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Total joint arthroplasty in immunocompromised patients

a matched pair analysis for comorbidities

Meftah, Morteza, MDa; Plassche, Grace, BSb; Silverman, Ariel, BSb; White, Peter B., BSc; Kirschenbaum, Ira H., MDd

doi: 10.1097/BCO.0000000000000743
Original Research
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Background: The prevalence and demand for total joint arthroplasty (TJA) in patients with human immunodeficiency virus (HIV) and hepatitis C (HCV) have steadily increased. However, the relationship between these immunocompromising viruses and perioperative complications such as postoperative infection has yet to be fully established.

Methods: TJA was performed in 109 immunocompromised (IC) patients (50 THAs and 59 TKAs) between 2008 and 2014. Patients were matched based on sex, age, body mass index, and operation (TKA vs. THA) to patients who were nonimmunocompromised (N-IC). A cohort of 66 IC patients were also matched with 66 N-IC based on medical comorbidities to assess for medical comorbidities that may increase the risk of infection.

Results: The overall complication rate in the IC group and N-IC groups was 20% (22 patients) and 14.6% (16 patients), respectively, which was not statistically significant (P=0.34). There were no differences between the two groups in the incidence of deep (n=6; 5.5% vs. n=3; 2.7%; P=0.36) or superficial infections (n=4; 2.1% vs. n=1; 0.9%; P=0.50), or re-admissions (n=12; 11% vs. 14; 12.8%; P=0.80). However, there was a significant difference for reoperation (16 vs. 6, P=0.04). When data were adjusted for confounding factors for complications, matched for comorbidities, the rate of infection and reoperation were 7.5% and 4.5% in IC and 9% and 6% in N-IC groups, respectively, which were not statistically significant.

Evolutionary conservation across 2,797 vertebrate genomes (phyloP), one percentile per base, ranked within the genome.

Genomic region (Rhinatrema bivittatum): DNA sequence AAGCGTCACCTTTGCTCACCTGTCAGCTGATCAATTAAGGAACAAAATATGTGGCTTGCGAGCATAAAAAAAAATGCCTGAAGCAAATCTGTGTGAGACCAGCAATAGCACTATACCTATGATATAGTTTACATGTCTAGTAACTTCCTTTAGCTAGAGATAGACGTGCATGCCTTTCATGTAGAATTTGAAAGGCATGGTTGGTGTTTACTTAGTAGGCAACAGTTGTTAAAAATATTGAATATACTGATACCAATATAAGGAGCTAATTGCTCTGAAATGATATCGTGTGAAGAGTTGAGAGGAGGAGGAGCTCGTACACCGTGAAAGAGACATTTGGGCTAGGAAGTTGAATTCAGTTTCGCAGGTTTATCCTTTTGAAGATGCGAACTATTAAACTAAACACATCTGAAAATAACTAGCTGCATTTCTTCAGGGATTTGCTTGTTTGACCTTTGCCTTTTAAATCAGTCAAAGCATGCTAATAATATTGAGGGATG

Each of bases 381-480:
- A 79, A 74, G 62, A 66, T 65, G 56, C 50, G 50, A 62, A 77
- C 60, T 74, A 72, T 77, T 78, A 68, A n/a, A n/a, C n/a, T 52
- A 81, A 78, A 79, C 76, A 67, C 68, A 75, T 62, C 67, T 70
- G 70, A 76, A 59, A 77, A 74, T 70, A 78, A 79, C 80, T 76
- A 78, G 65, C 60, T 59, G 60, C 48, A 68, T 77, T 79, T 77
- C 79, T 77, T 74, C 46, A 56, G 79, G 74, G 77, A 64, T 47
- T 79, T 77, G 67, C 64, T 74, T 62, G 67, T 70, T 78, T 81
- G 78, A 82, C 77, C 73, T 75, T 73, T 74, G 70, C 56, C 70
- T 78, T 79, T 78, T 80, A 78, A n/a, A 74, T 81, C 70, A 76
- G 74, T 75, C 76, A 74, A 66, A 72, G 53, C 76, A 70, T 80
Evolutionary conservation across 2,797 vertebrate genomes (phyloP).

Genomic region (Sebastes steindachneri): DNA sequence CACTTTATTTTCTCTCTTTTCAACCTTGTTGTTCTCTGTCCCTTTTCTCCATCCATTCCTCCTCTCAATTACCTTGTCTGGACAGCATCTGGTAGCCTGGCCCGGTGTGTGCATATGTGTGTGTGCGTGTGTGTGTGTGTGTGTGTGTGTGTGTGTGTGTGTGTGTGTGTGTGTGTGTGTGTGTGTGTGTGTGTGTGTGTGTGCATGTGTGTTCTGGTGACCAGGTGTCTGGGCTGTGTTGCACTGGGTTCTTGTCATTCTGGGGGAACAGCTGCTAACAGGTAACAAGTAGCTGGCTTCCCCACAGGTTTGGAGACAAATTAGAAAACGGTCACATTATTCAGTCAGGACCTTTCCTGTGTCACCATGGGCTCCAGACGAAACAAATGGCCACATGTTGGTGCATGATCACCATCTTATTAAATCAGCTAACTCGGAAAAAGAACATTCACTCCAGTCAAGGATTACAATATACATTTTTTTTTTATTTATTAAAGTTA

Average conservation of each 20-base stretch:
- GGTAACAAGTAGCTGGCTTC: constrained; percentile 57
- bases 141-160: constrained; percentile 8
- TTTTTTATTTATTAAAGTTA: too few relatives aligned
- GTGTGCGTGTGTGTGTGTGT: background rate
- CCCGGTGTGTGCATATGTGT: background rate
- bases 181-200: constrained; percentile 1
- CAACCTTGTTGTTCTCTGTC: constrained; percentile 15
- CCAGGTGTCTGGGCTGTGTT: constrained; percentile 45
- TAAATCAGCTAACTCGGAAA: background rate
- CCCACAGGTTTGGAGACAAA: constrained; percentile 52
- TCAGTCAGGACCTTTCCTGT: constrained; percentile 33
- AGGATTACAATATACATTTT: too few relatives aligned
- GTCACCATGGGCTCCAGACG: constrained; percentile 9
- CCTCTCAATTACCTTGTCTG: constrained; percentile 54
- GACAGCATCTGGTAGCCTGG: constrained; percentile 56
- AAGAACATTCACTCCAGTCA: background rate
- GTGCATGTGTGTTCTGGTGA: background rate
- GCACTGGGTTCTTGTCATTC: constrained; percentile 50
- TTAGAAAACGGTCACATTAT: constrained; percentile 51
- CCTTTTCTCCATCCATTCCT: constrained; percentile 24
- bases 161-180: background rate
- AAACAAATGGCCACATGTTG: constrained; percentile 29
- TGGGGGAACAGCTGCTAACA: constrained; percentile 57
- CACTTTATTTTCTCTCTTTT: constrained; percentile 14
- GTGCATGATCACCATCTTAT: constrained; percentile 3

Conclusions: IC patients were not at a significant increased risk for perioperative complications, postoperative infections, or readmissions, but they were at higher risk of reoperation.

aNYU Langone Orthopedic Hospital, New York, NY

bBrown University, Providence, RI

cLake Erie College of Osteopathic Medicine, Erie, PA

dBronxCare Hospital Center, The Bronx, NY

Financial Disclosure: Dr. Kirschenbaum reports a financial relationship outside this work with Innomed and Swift Pass. The other authors have no disclosures. The authors report no conflicts of interest.

Correspondence to Morteza Meftah, MD, Clinical Assistant Professor of Orthopaedic Surgery, NYU Langone Orthopedic Hospital, New York, NY Tel: +718-466-8132; fax: +718-502-8653; e-mail: Morteza.Meftah@NYUMC.org.

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